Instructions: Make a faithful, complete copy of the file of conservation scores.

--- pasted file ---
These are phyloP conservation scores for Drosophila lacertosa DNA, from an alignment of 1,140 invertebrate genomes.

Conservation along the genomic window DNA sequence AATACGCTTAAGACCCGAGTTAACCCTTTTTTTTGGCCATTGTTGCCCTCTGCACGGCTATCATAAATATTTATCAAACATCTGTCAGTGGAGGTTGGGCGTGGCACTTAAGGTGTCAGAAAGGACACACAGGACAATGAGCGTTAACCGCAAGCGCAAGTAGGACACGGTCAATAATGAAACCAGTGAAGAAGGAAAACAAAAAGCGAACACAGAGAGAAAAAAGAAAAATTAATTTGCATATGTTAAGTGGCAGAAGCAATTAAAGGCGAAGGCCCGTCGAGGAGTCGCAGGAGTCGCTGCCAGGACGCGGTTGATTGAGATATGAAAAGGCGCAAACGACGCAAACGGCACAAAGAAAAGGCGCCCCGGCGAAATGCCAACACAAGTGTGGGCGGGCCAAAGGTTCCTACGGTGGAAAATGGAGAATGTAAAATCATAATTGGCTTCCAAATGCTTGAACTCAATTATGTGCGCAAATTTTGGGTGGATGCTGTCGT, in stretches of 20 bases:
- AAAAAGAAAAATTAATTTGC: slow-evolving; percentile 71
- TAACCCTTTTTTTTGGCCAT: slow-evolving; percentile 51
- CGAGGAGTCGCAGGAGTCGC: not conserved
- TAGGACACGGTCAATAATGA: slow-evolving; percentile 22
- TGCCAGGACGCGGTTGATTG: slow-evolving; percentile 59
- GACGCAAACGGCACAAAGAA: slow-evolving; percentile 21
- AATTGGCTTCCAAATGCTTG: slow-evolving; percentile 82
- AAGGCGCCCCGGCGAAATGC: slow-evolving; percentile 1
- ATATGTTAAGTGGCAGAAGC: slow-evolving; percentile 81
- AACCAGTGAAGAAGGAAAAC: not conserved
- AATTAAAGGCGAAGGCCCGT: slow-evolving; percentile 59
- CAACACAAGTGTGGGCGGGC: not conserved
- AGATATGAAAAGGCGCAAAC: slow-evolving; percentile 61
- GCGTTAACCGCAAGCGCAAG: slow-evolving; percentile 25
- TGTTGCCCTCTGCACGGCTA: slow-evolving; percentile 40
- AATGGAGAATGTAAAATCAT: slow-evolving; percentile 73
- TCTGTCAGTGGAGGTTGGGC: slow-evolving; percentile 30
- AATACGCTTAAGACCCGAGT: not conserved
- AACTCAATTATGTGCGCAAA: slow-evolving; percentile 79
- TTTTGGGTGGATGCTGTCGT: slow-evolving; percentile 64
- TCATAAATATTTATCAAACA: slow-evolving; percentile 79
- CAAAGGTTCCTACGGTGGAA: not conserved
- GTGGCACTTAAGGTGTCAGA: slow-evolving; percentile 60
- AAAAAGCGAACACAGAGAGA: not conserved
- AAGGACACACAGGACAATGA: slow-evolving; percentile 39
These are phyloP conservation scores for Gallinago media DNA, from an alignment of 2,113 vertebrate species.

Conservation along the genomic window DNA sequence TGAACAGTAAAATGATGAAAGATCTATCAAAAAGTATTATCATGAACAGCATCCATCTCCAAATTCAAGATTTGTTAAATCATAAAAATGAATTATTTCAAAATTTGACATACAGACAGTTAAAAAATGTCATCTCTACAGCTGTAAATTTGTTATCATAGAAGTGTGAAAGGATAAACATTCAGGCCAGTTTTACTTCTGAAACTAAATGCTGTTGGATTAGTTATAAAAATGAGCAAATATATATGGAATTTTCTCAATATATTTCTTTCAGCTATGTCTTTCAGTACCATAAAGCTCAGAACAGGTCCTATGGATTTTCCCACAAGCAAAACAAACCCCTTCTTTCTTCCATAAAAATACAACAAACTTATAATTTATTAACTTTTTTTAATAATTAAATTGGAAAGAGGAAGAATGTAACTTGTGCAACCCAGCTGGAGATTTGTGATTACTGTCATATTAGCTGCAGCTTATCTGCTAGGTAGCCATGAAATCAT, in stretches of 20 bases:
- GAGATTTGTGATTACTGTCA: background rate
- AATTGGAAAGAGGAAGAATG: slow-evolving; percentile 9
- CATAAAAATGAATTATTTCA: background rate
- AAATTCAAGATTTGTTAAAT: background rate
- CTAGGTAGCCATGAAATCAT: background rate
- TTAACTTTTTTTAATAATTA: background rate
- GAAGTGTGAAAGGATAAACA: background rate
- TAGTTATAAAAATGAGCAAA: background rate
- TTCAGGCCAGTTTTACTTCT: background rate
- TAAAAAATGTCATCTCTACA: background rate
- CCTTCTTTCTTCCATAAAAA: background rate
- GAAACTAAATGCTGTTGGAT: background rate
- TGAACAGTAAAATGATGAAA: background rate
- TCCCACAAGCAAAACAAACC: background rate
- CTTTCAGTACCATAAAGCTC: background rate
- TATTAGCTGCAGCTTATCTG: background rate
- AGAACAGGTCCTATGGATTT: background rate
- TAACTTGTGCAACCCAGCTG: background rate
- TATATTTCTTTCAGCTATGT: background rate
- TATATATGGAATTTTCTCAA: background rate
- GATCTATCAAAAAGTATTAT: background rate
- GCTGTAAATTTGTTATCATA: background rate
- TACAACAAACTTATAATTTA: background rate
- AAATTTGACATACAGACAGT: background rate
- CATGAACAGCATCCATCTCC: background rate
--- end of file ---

These are phyloP conservation scores for Drosophila lacertosa DNA, from an alignment of 1,140 invertebrate genomes.

Conservation along the genomic window DNA sequence AATACGCTTAAGACCCGAGTTAACCCTTTTTTTTGGCCATTGTTGCCCTCTGCACGGCTATCATAAATATTTATCAAACATCTGTCAGTGGAGGTTGGGCGTGGCACTTAAGGTGTCAGAAAGGACACACAGGACAATGAGCGTTAACCGCAAGCGCAAGTAGGACACGGTCAATAATGAAACCAGTGAAGAAGGAAAACAAAAAGCGAACACAGAGAGAAAAAAGAAAAATTAATTTGCATATGTTAAGTGGCAGAAGCAATTAAAGGCGAAGGCCCGTCGAGGAGTCGCAGGAGTCGCTGCCAGGACGCGGTTGATTGAGATATGAAAAGGCGCAAACGACGCAAACGGCACAAAGAAAAGGCGCCCCGGCGAAATGCCAACACAAGTGTGGGCGGGCCAAAGGTTCCTACGGTGGAAAATGGAGAATGTAAAATCATAATTGGCTTCCAAATGCTTGAACTCAATTATGTGCGCAAATTTTGGGTGGATGCTGTCGT, in stretches of 20 bases:
- AAAAAGAAAAATTAATTTGC: slow-evolving; percentile 71
- TAACCCTTTTTTTTGGCCAT: slow-evolving; percentile 51
- CGAGGAGTCGCAGGAGTCGC: not conserved
- TAGGACACGGTCAATAATGA: slow-evolving; percentile 22
- TGCCAGGACGCGGTTGATTG: slow-evolving; percentile 59
- GACGCAAACGGCACAAAGAA: slow-evolving; percentile 21
- AATTGGCTTCCAAATGCTTG: slow-evolving; percentile 82
- AAGGCGCCCCGGCGAAATGC: slow-evolving; percentile 1
- ATATGTTAAGTGGCAGAAGC: slow-evolving; percentile 81
- AACCAGTGAAGAAGGAAAAC: not conserved
- AATTAAAGGCGAAGGCCCGT: slow-evolving; percentile 59
- CAACACAAGTGTGGGCGGGC: not conserved
- AGATATGAAAAGGCGCAAAC: slow-evolving; percentile 61
- GCGTTAACCGCAAGCGCAAG: slow-evolving; percentile 25
- TGTTGCCCTCTGCACGGCTA: slow-evolving; percentile 40
- AATGGAGAATGTAAAATCAT: slow-evolving; percentile 73
- TCTGTCAGTGGAGGTTGGGC: slow-evolving; percentile 30
- AATACGCTTAAGACCCGAGT: not conserved
- AACTCAATTATGTGCGCAAA: slow-evolving; percentile 79
- TTTTGGGTGGATGCTGTCGT: slow-evolving; percentile 64
- TCATAAATATTTATCAAACA: slow-evolving; percentile 79
- CAAAGGTTCCTACGGTGGAA: not conserved
- GTGGCACTTAAGGTGTCAGA: slow-evolving; percentile 60
- AAAAAGCGAACACAGAGAGA: not conserved
- AAGGACACACAGGACAATGA: slow-evolving; percentile 39
These are phyloP conservation scores for Gallinago media DNA, from an alignment of 2,113 vertebrate species.

Conservation along the genomic window DNA sequence TGAACAGTAAAATGATGAAAGATCTATCAAAAAGTATTATCATGAACAGCATCCATCTCCAAATTCAAGATTTGTTAAATCATAAAAATGAATTATTTCAAAATTTGACATACAGACAGTTAAAAAATGTCATCTCTACAGCTGTAAATTTGTTATCATAGAAGTGTGAAAGGATAAACATTCAGGCCAGTTTTACTTCTGAAACTAAATGCTGTTGGATTAGTTATAAAAATGAGCAAATATATATGGAATTTTCTCAATATATTTCTTTCAGCTATGTCTTTCAGTACCATAAAGCTCAGAACAGGTCCTATGGATTTTCCCACAAGCAAAACAAACCCCTTCTTTCTTCCATAAAAATACAACAAACTTATAATTTATTAACTTTTTTTAATAATTAAATTGGAAAGAGGAAGAATGTAACTTGTGCAACCCAGCTGGAGATTTGTGATTACTGTCATATTAGCTGCAGCTTATCTGCTAGGTAGCCATGAAATCAT, in stretches of 20 bases:
- GAGATTTGTGATTACTGTCA: background rate
- AATTGGAAAGAGGAAGAATG: slow-evolving; percentile 9
- CATAAAAATGAATTATTTCA: background rate
- AAATTCAAGATTTGTTAAAT: background rate
- CTAGGTAGCCATGAAATCAT: background rate
- TTAACTTTTTTTAATAATTA: background rate
- GAAGTGTGAAAGGATAAACA: background rate
- TAGTTATAAAAATGAGCAAA: background rate
- TTCAGGCCAGTTTTACTTCT: background rate
- TAAAAAATGTCATCTCTACA: background rate
- CCTTCTTTCTTCCATAAAAA: background rate
- GAAACTAAATGCTGTTGGAT: background rate
- TGAACAGTAAAATGATGAAA: background rate
- TCCCACAAGCAAAACAAACC: background rate
- CTTTCAGTACCATAAAGCTC: background rate
- TATTAGCTGCAGCTTATCTG: background rate
- AGAACAGGTCCTATGGATTT: background rate
- TAACTTGTGCAACCCAGCTG: background rate
- TATATTTCTTTCAGCTATGT: background rate
- TATATATGGAATTTTCTCAA: background rate
- GATCTATCAAAAAGTATTAT: background rate
- GCTGTAAATTTGTTATCATA: background rate
- TACAACAAACTTATAATTTA: background rate
- AAATTTGACATACAGACAGT: background rate
- CATGAACAGCATCCATCTCC: background rate